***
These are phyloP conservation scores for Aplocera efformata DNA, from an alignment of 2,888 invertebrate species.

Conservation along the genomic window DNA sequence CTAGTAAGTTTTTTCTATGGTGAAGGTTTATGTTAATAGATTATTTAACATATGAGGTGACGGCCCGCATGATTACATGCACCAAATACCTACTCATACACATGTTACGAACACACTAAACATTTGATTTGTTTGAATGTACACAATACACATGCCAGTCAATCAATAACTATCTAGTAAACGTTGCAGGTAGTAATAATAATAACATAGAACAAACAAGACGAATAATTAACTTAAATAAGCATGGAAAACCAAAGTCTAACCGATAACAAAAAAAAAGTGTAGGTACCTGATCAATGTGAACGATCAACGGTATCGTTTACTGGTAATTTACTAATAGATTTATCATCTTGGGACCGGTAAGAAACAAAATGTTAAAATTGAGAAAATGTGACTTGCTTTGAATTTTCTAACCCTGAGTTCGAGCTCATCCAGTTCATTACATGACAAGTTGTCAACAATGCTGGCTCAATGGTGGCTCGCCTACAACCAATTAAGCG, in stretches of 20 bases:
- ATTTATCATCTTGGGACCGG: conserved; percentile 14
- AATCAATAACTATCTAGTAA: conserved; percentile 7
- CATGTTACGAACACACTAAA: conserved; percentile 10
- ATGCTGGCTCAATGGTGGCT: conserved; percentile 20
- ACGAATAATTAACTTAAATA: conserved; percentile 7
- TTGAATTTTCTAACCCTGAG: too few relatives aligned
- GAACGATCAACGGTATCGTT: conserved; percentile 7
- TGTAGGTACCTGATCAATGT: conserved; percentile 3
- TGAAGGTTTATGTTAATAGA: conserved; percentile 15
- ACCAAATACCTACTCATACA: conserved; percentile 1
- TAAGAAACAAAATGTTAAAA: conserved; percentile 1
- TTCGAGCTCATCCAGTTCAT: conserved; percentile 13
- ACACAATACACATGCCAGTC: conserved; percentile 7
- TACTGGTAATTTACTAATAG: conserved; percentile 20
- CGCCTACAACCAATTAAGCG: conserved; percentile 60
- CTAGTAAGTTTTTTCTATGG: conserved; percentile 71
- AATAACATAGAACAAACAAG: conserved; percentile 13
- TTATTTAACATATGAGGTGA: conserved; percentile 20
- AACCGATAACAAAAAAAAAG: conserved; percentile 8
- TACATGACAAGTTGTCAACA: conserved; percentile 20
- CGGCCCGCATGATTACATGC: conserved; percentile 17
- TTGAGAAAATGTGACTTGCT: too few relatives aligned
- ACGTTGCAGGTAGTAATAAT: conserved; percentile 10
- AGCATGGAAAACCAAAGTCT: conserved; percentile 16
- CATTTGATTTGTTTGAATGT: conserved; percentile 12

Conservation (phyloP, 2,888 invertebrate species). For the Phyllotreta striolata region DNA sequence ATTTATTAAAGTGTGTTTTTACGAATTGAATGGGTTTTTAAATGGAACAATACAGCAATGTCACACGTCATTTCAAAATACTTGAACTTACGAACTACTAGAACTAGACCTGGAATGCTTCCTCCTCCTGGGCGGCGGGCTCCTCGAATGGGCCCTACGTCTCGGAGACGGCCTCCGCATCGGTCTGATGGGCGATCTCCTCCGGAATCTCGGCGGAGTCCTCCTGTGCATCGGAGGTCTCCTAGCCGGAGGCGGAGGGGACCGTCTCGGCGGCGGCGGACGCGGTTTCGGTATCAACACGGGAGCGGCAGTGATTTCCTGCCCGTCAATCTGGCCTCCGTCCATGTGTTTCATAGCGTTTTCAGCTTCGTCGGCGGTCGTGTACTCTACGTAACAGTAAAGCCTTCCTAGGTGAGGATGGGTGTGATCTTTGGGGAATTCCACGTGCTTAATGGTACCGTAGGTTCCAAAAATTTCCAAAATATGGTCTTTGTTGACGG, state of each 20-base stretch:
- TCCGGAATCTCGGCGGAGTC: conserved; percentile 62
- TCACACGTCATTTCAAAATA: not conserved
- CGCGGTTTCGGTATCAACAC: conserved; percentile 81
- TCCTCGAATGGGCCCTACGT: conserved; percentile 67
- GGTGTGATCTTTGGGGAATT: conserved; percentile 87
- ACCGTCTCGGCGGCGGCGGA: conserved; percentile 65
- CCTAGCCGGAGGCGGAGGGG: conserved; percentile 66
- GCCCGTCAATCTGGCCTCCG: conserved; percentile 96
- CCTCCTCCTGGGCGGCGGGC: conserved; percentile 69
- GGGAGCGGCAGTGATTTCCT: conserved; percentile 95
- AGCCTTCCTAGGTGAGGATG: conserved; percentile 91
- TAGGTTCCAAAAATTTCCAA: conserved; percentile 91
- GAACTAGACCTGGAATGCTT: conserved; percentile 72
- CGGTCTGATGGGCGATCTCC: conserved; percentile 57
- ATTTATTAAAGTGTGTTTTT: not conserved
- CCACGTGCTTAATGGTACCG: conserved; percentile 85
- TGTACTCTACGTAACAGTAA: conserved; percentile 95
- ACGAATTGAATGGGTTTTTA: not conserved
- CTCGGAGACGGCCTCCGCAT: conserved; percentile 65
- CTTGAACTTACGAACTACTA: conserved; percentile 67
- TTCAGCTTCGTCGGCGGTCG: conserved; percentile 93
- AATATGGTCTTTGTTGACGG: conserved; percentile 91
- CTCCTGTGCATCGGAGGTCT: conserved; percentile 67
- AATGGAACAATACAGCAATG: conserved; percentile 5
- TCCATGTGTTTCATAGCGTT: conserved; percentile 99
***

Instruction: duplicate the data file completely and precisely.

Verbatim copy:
These are phyloP conservation scores for Aplocera efformata DNA, from an alignment of 2,888 invertebrate species.

Conservation along the genomic window DNA sequence CTAGTAAGTTTTTTCTATGGTGAAGGTTTATGTTAATAGATTATTTAACATATGAGGTGACGGCCCGCATGATTACATGCACCAAATACCTACTCATACACATGTTACGAACACACTAAACATTTGATTTGTTTGAATGTACACAATACACATGCCAGTCAATCAATAACTATCTAGTAAACGTTGCAGGTAGTAATAATAATAACATAGAACAAACAAGACGAATAATTAACTTAAATAAGCATGGAAAACCAAAGTCTAACCGATAACAAAAAAAAAGTGTAGGTACCTGATCAATGTGAACGATCAACGGTATCGTTTACTGGTAATTTACTAATAGATTTATCATCTTGGGACCGGTAAGAAACAAAATGTTAAAATTGAGAAAATGTGACTTGCTTTGAATTTTCTAACCCTGAGTTCGAGCTCATCCAGTTCATTACATGACAAGTTGTCAACAATGCTGGCTCAATGGTGGCTCGCCTACAACCAATTAAGCG, in stretches of 20 bases:
- ATTTATCATCTTGGGACCGG: conserved; percentile 14
- AATCAATAACTATCTAGTAA: conserved; percentile 7
- CATGTTACGAACACACTAAA: conserved; percentile 10
- ATGCTGGCTCAATGGTGGCT: conserved; percentile 20
- ACGAATAATTAACTTAAATA: conserved; percentile 7
- TTGAATTTTCTAACCCTGAG: too few relatives aligned
- GAACGATCAACGGTATCGTT: conserved; percentile 7
- TGTAGGTACCTGATCAATGT: conserved; percentile 3
- TGAAGGTTTATGTTAATAGA: conserved; percentile 15
- ACCAAATACCTACTCATACA: conserved; percentile 1
- TAAGAAACAAAATGTTAAAA: conserved; percentile 1
- TTCGAGCTCATCCAGTTCAT: conserved; percentile 13
- ACACAATACACATGCCAGTC: conserved; percentile 7
- TACTGGTAATTTACTAATAG: conserved; percentile 20
- CGCCTACAACCAATTAAGCG: conserved; percentile 60
- CTAGTAAGTTTTTTCTATGG: conserved; percentile 71
- AATAACATAGAACAAACAAG: conserved; percentile 13
- TTATTTAACATATGAGGTGA: conserved; percentile 20
- AACCGATAACAAAAAAAAAG: conserved; percentile 8
- TACATGACAAGTTGTCAACA: conserved; percentile 20
- CGGCCCGCATGATTACATGC: conserved; percentile 17
- TTGAGAAAATGTGACTTGCT: too few relatives aligned
- ACGTTGCAGGTAGTAATAAT: conserved; percentile 10
- AGCATGGAAAACCAAAGTCT: conserved; percentile 16
- CATTTGATTTGTTTGAATGT: conserved; percentile 12

Conservation (phyloP, 2,888 invertebrate species). For the Phyllotreta striolata region DNA sequence ATTTATTAAAGTGTGTTTTTACGAATTGAATGGGTTTTTAAATGGAACAATACAGCAATGTCACACGTCATTTCAAAATACTTGAACTTACGAACTACTAGAACTAGACCTGGAATGCTTCCTCCTCCTGGGCGGCGGGCTCCTCGAATGGGCCCTACGTCTCGGAGACGGCCTCCGCATCGGTCTGATGGGCGATCTCCTCCGGAATCTCGGCGGAGTCCTCCTGTGCATCGGAGGTCTCCTAGCCGGAGGCGGAGGGGACCGTCTCGGCGGCGGCGGACGCGGTTTCGGTATCAACACGGGAGCGGCAGTGATTTCCTGCCCGTCAATCTGGCCTCCGTCCATGTGTTTCATAGCGTTTTCAGCTTCGTCGGCGGTCGTGTACTCTACGTAACAGTAAAGCCTTCCTAGGTGAGGATGGGTGTGATCTTTGGGGAATTCCACGTGCTTAATGGTACCGTAGGTTCCAAAAATTTCCAAAATATGGTCTTTGTTGACGG, state of each 20-base stretch:
- TCCGGAATCTCGGCGGAGTC: conserved; percentile 62
- TCACACGTCATTTCAAAATA: not conserved
- CGCGGTTTCGGTATCAACAC: conserved; percentile 81
- TCCTCGAATGGGCCCTACGT: conserved; percentile 67
- GGTGTGATCTTTGGGGAATT: conserved; percentile 87
- ACCGTCTCGGCGGCGGCGGA: conserved; percentile 65
- CCTAGCCGGAGGCGGAGGGG: conserved; percentile 66
- GCCCGTCAATCTGGCCTCCG: conserved; percentile 96
- CCTCCTCCTGGGCGGCGGGC: conserved; percentile 69
- GGGAGCGGCAGTGATTTCCT: conserved; percentile 95
- AGCCTTCCTAGGTGAGGATG: conserved; percentile 91
- TAGGTTCCAAAAATTTCCAA: conserved; percentile 91
- GAACTAGACCTGGAATGCTT: conserved; percentile 72
- CGGTCTGATGGGCGATCTCC: conserved; percentile 57
- ATTTATTAAAGTGTGTTTTT: not conserved
- CCACGTGCTTAATGGTACCG: conserved; percentile 85
- TGTACTCTACGTAACAGTAA: conserved; percentile 95
- ACGAATTGAATGGGTTTTTA: not conserved
- CTCGGAGACGGCCTCCGCAT: conserved; percentile 65
- CTTGAACTTACGAACTACTA: conserved; percentile 67
- TTCAGCTTCGTCGGCGGTCG: conserved; percentile 93
- AATATGGTCTTTGTTGACGG: conserved; percentile 91
- CTCCTGTGCATCGGAGGTCT: conserved; percentile 67
- AATGGAACAATACAGCAATG: conserved; percentile 5
- TCCATGTGTTTCATAGCGTT: conserved; percentile 99